Official take on the number of travellers setting up camp in Preston

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More traveller caravans are pitching up in Preston than a decade ago.

Councils carry out a count of traveller caravans in their area twice a year to provide a snapshot of the numbers in permitted and unpermitted spots.

It includes those lived in by Gypsies and Travellers, as well as non-traditional groups who live in moveable homes.

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Ministry of Housing, Communities, and Local Government data shows that 27 traveller caravans were counted on all sites in Preston in July, up from 14 in July 2009.

Majority of travellers in Preston are on authorised sitesMajority of travellers in Preston are on authorised sites
Majority of travellers in Preston are on authorised sites

Of those, six were on unauthorised locations, meaning they did not have planning permission.

The trend in Preston was the same across England, where around 23,000 caravans were counted in July – an increase of one third in ten years.

But the number on unauthorised sites dropped 17 per cent to 3,082 over the same period.

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The Conservative Party has pledged in its election manifesto to “tackle unauthorised traveller camps” by giving the police new powers to arrest and seize the property and vehicles of trespassers on unauthorised encampments.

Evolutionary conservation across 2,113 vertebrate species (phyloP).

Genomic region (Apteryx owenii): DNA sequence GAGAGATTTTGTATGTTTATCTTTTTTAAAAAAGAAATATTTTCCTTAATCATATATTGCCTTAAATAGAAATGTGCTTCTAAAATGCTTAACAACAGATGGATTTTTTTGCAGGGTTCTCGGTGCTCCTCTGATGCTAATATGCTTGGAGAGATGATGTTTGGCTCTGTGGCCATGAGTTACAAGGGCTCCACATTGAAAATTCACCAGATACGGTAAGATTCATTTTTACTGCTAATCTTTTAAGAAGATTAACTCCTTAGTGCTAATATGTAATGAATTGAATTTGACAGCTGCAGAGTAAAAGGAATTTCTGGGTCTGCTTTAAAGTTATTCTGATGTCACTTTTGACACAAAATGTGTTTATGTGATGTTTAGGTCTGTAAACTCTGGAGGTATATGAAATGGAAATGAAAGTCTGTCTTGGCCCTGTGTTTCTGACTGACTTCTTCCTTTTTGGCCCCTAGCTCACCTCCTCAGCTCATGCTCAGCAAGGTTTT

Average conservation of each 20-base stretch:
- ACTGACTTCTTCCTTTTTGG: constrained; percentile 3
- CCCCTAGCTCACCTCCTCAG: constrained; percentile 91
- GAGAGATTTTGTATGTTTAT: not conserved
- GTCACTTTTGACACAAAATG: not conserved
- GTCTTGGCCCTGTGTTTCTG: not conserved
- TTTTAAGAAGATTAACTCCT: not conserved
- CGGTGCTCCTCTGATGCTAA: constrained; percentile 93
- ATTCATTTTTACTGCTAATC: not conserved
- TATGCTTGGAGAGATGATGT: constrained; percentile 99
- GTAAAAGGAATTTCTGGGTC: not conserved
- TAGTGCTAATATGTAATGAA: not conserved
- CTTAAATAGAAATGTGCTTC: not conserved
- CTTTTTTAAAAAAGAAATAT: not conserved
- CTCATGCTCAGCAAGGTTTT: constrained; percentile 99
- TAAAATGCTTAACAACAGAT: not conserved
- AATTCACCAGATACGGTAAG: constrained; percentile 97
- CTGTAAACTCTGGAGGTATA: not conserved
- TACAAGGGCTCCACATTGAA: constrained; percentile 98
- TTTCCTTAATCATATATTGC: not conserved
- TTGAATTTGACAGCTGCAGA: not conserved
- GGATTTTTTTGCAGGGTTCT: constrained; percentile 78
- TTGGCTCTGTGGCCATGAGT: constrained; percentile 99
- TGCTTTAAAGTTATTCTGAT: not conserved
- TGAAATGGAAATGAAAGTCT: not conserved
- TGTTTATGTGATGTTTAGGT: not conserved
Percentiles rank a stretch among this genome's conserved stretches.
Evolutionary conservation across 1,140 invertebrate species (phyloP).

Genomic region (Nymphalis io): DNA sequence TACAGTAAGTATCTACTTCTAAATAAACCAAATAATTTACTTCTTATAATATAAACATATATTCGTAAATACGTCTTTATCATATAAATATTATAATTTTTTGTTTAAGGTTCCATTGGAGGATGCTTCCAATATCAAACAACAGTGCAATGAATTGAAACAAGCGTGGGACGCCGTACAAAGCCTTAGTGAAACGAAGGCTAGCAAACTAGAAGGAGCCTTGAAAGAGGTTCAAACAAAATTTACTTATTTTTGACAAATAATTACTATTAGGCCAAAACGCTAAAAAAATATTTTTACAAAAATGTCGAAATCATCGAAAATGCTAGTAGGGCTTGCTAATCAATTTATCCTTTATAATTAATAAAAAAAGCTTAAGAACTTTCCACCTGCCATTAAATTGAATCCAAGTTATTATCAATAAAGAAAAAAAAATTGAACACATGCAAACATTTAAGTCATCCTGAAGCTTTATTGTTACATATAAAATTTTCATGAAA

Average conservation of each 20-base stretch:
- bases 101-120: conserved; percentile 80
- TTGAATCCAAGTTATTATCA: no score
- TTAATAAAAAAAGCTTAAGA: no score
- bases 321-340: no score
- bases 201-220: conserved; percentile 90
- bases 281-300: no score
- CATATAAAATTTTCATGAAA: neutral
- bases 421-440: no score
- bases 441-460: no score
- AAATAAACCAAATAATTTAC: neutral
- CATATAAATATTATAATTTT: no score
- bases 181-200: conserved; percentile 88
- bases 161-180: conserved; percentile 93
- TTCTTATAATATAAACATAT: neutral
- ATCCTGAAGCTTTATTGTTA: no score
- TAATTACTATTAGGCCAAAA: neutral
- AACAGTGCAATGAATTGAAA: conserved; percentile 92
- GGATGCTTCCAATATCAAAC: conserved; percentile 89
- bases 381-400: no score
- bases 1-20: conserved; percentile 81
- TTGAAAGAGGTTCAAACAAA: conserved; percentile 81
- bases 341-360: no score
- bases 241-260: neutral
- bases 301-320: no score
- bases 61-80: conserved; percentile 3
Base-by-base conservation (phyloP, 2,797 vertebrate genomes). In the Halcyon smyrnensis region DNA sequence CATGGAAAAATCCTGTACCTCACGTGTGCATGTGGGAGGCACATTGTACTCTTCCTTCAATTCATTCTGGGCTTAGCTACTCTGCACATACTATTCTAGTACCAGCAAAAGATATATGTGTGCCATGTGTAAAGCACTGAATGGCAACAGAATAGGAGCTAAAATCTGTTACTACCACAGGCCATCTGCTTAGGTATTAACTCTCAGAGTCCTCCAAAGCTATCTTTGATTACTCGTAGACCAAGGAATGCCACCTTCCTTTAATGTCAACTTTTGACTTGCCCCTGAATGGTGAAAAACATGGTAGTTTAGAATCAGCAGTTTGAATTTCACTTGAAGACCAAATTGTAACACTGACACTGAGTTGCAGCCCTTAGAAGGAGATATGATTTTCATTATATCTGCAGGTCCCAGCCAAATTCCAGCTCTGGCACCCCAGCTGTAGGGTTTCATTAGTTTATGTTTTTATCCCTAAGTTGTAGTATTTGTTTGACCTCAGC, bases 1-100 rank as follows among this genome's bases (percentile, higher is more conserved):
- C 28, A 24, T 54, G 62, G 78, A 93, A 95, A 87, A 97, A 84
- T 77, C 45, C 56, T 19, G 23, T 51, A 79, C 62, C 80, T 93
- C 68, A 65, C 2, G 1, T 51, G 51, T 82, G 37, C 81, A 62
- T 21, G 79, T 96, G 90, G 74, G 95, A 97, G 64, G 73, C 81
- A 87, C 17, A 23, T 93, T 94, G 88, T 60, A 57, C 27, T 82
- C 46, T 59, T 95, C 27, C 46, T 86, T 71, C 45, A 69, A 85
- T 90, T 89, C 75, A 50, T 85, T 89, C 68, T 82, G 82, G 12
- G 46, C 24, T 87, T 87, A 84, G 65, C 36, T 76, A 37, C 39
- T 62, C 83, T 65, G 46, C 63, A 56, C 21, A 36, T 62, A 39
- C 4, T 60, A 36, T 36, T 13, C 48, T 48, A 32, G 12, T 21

The document adds: “We will make intentional trespass a criminal offence, and we will also give councils greater powers within the planning system.”

The Traveller Movement, a charity that fights discrimination against the Gypsy, Roma and Traveller community, says the national figures show that “only a tiny minority of Travellers reside on unauthorised land”.

“Why is this Government pouring so much money into this issue when it would cost far, far less to provide sites?” asked Yvonne MacNamara, the group’s chief executive.

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“While local authorities pump millions annually into removing unauthorised encampments, the other issues facing communities are ignored.

“This includes high rates of anxiety and suicide, poor health outcomes, school exclusions and cuts to Traveller education services.

“In criminalising the most marginalised and vulnerable members of the community, we risk pushing them over the edge. It solves nothing.”

Ms MacNamara added that Gypsies and Travellers were being treated as “political footballs once again”.